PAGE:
Istanbul – Long described as a “bridge between civilisation” by locals and travellers alike, Turkey has now developed into the sixth most popular tourist destination worldwide, attracting 34.91 million tourists in 2013 alone.
Giant infrastructure projects including a plan to built the world’s largest airport in Istanbul and extensive urban renewal and restoration plans are expected to further boost the rapidly growing tourism sector, with the exciting push partly driven by profile risers such as Istanbul being named in 2010 as European Capital of Culture.
The European Union continues to be the main source of foreign visitors to Turkey, with Germany and the United Kingdom providing for respectively 5 million and 2.4 million tourist arrivals in 2012. Outside the E.U., Russia provided for 3.5 million arrivals in 2012, Iran 1.1 million, the United States 0.8 million and Syria also 0.8 million.
In terms of total contribution to the domestic economy, the importance of tourism has historically fluctuated somewhat due to the instability of the local currency. However, at 10.7% of GDP it was considerably higher in 2013 than what it was in 1990, when it stood at 7.9% and more than twice the size of automotive manufacturing’s and banking GDPs impacts that stood at 4.8% and 5.3% respectively.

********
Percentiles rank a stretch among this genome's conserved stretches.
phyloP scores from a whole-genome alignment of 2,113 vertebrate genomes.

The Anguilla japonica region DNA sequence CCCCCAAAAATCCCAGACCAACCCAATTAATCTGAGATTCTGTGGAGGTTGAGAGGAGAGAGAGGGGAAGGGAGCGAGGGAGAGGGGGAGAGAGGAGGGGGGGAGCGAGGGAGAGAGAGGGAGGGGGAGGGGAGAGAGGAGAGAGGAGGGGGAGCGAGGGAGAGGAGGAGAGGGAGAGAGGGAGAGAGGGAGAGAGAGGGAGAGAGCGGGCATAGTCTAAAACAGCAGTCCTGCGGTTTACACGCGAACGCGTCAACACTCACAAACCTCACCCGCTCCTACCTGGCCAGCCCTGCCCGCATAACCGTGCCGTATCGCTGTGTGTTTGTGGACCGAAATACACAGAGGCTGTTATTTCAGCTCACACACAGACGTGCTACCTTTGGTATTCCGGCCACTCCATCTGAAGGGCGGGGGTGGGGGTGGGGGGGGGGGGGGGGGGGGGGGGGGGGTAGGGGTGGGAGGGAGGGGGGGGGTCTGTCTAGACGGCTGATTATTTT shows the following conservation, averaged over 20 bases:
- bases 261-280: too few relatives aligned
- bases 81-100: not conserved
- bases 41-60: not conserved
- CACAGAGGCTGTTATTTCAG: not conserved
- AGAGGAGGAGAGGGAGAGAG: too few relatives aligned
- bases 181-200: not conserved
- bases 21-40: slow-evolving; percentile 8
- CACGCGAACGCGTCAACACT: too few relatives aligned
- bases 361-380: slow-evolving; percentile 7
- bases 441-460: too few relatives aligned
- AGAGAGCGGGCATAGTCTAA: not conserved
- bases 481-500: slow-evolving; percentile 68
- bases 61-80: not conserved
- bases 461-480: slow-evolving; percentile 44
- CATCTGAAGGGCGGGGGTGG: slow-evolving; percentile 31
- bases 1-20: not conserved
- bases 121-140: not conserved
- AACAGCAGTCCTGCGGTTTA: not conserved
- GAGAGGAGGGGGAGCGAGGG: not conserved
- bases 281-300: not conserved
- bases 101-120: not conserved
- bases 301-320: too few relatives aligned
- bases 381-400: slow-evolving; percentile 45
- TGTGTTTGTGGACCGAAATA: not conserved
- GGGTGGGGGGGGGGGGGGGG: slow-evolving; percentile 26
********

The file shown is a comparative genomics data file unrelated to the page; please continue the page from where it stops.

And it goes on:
The total contribution to employment (including wider effects from investments and the supply chain) of the travel and tourism industry is also considerable with 2 million jobs provided for in 2012 – and it is also interesting to note that, over 1990-2010, total employment in this sector grew by 219%, whereas tourist arrivals grew by 404% meaning that productivity per employee almost doubled.
Tourism revenue increased 22.8% in the second quarter of 2013 over the same period in 2012 with leisure travel spending generating 82% of revenues compared with 18% for business travel spending. The country’s investments in tourism (as a % share of total investments) stood at 13.5% in 2012 up from 8.6% in 2011 with capital investments in tourism and government related expenditure mainly directed towards transportation infrastructure, tourism equipment and technological innovations.
The number of beds in hotels and similar establishments also reflects the level of a country’s investment in tourism and Turkey recorded approximately 600,000 beds in 2012, which was the highest number in the Southern Mediterranean region.
These growth trends are clearly impressive and exceeding those of all other sectors analysed by Market Monitor within the Turkish economy. One area in which Turkey has lagged though is in the average spending of tourists, which has fallen relatively steadily in the past decade. According to the Ministry of Tourism and Culture, the average tourist in Turkey in 2012 in fact spent only $798, while the average spending in other top tourist destinations worldwide was of $1,100.
In tourism, like in other sectors of the Turkish economy, all eyes are on 2023, the year in which the republic will celebrate its 100th anniversary. The government is hoping to host 50 million guests by 2023, is looking to increase annual revenues to $50 billion and has established a spending goal of $1,000 per tourist. However, like elsewhere in the world, the Turkish government faces the challenge of promoting tourism without damaging the social fabric underpinning local communities and the environment. Sustainability is the watchword of the future, and the country will need to adapt if it is to keep the current trend growing strong.